Despite a few weeks of colder-than-normal temperatures across much of the United States, natural gas inventories are slow to drain, which has kept downward pressure on natural gas prices. According to one energy analyst, the current depression in natural gas prices is likely to continue at least into the spring.

“There has been a growing storage surplus in the face of a colder-than-normal winter to date and this negative trend continues to push gas prices lower,” said Stephen Smith of Stephen Smith Energy Associates in the firm’s latest Weekly Gas Outlook.

Under a “base case” price outlook scenario through March 2009, Smith said the projected natural gas storage level as of April 3 will be 1,796 Bcf, “which would represent a surplus of 908 Bcf versus 10-year storage norms (as compared with a 345 Bcf surplus one year earlier). In this environment we estimate a late March 2009 gas-to-[residual fuel) spread in the range of minus $2/MMBtu to minus $1/MMBtu.”

Assuming a New York Harbor 1% resid price of $6/MMBtu for late March would imply a likely April Henry Hub bidweek price range of $4-5/MMBtu (midpoint = $4.50/MMBtu), he added.

Looking at the storage report for the week ended Jan. 23, Smith said his preliminary expectation is for a 175 Bcf withdrawal to be revealed when the Energy Information Administration releases its data at 10:30 a.m. EST on Thursday.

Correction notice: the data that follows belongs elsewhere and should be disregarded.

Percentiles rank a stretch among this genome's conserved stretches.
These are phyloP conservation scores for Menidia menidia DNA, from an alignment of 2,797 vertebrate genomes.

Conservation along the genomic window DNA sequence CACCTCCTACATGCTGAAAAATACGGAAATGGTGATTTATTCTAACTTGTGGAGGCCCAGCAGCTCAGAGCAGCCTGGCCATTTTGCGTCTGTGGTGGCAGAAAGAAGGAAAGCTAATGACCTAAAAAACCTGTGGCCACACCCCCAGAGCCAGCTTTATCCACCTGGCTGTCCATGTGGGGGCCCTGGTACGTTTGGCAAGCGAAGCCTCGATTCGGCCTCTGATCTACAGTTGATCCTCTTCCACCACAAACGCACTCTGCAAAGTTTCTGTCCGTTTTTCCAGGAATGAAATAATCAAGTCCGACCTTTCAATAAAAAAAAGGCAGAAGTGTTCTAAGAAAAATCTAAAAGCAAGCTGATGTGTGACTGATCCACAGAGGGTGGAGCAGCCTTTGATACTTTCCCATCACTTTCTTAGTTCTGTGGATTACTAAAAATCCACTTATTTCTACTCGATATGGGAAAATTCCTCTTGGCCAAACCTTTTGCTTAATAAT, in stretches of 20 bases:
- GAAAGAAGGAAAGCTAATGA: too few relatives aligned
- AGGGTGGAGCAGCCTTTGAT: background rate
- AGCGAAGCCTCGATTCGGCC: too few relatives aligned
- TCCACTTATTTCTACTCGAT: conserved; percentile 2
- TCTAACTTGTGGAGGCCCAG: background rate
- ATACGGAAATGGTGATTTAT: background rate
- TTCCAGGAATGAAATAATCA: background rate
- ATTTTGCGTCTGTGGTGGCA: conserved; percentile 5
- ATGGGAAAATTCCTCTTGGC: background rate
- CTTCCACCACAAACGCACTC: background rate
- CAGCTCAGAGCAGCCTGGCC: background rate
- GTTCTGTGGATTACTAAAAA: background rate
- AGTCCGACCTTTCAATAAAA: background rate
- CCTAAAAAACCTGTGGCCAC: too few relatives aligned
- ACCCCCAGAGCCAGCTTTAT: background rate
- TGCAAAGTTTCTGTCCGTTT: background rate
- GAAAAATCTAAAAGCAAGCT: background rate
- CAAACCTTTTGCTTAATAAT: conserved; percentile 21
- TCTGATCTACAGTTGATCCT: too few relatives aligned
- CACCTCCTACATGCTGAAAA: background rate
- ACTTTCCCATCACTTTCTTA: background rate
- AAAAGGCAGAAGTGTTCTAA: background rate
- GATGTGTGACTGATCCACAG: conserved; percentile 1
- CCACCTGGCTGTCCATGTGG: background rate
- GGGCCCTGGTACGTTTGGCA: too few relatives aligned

“Storage is projected to decrease from 2,560 Bcf to 2,385 Bcf,” Smith said. “This compares with a normal seasonal draw of 145 Bcf (based on 1994-2003 norms). The net effect is a 30 Bcf decrease in the storage surplus vs. 10-year norms, from 606 Bcf to 576 Bcf (vs. a surplus of 494 Bcf one year ago).”

If recent history is any predictor, it is going to take a very large withdrawal in order to ignite any bullish market action. After it was reported last week that a healthy 176 Bcf was withdrawn from underground stores for the week ended Jan. 16, February natural gas futures fell to a new low at the time for this downtrend of $4.432. The bearish reaction left more than one trader scratching their heads for an explanation (see Daily GPI, Jan. 26).

The number revealed Thursday will be compared to last year’s 240 Bcf draw for the similar week and the five-year average pull of 184 Bcf.

Smith added that liquefied natural gas (LNG) imports likely won’t help the gas surplus equation this year. “Much lower oil prices and the prospect for a global economic recession are likely to lead to a surplus of LNG in global markets during 2009,” Smith said. “As a result, we expect U.S. LNG imports in 2009 to increase from the extremely low levels of 2008. There have been early indications of this possible upturn with the 2-plus Bcf/d sendout on the coldest days of the last few weeks (despite near $5 gas).”

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